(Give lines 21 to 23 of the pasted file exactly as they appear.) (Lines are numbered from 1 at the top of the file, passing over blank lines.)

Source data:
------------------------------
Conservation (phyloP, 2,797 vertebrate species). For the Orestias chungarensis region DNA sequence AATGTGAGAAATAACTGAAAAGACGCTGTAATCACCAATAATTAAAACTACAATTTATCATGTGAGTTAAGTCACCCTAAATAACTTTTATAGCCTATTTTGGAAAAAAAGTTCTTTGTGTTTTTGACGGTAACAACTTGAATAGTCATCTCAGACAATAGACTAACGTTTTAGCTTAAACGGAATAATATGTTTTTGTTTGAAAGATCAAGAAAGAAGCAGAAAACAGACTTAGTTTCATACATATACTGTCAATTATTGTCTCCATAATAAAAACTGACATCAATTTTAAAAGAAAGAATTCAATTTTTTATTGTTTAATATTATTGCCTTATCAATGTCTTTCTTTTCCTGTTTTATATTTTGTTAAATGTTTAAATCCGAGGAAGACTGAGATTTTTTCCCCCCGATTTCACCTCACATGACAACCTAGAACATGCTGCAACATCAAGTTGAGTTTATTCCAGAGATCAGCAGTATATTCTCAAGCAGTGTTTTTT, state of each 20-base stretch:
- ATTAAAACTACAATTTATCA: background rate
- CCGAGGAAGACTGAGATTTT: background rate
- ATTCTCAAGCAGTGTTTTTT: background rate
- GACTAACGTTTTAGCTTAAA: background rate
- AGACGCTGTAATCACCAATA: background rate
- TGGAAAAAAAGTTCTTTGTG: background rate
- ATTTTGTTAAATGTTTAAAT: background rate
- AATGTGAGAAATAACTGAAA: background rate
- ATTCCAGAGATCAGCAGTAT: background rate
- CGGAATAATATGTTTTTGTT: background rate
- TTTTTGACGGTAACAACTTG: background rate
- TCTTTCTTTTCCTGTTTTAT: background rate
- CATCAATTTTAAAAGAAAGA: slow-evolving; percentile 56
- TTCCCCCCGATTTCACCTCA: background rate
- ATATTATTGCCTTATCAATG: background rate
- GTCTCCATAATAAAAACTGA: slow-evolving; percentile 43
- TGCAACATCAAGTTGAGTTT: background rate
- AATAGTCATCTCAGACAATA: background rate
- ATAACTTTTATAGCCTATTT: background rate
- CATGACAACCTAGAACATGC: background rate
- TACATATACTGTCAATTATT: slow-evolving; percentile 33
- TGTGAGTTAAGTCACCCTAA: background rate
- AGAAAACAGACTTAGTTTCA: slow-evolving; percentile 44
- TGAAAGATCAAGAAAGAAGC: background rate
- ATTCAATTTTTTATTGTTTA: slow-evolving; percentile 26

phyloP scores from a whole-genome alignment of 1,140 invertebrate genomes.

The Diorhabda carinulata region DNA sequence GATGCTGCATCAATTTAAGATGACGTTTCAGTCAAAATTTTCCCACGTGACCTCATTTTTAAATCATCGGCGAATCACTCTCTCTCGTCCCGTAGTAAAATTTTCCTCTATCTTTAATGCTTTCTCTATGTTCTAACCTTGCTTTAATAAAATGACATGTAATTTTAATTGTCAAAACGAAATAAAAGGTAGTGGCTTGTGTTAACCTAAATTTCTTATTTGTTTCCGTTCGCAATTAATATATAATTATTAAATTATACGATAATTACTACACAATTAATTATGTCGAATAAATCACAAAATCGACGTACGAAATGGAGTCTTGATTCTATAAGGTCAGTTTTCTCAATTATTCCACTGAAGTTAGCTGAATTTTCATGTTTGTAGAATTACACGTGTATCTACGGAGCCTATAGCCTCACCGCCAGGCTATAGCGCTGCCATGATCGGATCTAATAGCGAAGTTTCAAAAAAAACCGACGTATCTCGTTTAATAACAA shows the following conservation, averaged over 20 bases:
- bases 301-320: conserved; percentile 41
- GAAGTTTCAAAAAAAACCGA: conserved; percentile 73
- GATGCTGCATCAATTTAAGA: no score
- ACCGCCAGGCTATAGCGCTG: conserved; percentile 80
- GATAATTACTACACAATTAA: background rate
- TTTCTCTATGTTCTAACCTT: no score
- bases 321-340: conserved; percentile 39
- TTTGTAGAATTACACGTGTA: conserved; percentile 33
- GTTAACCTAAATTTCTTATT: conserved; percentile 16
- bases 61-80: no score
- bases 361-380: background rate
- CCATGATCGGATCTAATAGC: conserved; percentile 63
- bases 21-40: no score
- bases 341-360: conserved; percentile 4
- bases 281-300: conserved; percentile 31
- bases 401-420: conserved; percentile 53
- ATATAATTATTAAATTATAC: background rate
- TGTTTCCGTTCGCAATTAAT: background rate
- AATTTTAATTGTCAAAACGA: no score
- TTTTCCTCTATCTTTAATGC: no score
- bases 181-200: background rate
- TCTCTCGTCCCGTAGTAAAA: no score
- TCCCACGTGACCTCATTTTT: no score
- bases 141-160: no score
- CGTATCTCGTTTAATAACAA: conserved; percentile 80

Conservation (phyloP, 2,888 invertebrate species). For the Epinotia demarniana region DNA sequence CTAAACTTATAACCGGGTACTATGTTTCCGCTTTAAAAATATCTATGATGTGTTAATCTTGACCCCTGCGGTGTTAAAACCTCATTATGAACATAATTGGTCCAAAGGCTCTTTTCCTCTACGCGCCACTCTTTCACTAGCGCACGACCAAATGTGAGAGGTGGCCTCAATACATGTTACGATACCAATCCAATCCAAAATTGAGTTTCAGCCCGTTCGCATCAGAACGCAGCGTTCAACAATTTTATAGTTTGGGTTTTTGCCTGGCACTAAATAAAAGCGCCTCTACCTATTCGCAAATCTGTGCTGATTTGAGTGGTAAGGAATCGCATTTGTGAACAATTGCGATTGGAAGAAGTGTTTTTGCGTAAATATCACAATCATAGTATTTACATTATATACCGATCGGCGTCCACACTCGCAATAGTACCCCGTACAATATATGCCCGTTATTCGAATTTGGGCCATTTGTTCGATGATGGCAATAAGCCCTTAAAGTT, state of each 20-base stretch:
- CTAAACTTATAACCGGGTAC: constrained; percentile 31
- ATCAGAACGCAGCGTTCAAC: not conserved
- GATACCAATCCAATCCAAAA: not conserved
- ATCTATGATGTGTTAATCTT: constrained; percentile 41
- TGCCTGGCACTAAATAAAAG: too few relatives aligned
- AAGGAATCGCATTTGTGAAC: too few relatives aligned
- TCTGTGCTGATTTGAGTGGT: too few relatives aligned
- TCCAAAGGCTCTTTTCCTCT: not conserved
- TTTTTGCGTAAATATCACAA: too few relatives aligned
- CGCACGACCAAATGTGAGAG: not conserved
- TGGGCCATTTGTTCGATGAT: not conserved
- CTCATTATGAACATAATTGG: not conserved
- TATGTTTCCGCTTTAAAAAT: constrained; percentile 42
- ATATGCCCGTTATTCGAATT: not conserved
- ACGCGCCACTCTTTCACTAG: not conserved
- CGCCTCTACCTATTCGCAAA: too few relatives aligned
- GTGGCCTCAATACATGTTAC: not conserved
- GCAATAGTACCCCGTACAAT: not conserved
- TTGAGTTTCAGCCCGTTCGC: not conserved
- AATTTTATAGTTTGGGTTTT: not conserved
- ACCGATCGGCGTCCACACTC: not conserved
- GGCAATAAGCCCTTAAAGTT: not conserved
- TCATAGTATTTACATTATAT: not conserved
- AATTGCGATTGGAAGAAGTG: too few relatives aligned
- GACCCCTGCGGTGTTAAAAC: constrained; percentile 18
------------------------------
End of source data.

- CATGACAACCTAGAACATGC: background rate
- TACATATACTGTCAATTATT: slow-evolving; percentile 33
- TGTGAGTTAAGTCACCCTAA: background rate